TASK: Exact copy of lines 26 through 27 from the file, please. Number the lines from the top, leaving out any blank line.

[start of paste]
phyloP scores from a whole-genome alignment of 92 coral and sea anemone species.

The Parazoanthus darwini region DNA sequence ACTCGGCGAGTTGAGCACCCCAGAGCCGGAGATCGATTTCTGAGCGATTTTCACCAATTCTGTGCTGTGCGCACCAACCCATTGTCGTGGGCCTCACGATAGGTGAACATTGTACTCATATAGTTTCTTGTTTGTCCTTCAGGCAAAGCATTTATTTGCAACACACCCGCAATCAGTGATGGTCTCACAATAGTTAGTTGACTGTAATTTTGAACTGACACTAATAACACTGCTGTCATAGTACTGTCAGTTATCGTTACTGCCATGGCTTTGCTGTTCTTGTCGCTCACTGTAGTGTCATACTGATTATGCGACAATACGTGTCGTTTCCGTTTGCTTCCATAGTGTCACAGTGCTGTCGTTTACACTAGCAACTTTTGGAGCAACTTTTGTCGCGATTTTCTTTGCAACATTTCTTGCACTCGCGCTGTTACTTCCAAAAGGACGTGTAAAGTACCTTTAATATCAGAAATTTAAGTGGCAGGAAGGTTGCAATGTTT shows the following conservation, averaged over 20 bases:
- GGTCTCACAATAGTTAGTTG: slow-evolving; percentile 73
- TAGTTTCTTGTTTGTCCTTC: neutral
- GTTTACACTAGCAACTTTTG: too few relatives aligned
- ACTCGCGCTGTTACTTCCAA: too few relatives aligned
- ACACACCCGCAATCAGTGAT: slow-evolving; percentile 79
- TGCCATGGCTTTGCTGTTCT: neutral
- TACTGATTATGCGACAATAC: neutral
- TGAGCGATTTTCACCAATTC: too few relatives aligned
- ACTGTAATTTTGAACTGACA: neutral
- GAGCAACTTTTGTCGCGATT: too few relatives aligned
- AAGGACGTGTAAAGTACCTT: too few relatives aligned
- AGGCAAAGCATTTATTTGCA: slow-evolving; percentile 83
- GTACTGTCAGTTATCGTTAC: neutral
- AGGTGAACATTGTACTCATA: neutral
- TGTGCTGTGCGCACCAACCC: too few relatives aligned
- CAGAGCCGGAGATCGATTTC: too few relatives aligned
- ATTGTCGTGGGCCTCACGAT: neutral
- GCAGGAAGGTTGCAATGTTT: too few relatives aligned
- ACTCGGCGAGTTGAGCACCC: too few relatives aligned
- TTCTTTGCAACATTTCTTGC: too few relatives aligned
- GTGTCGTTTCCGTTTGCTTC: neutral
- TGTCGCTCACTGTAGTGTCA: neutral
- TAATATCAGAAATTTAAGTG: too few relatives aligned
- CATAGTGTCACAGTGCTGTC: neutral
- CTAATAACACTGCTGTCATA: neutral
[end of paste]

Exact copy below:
- CATAGTGTCACAGTGCTGTC: neutral
- CTAATAACACTGCTGTCATA: neutral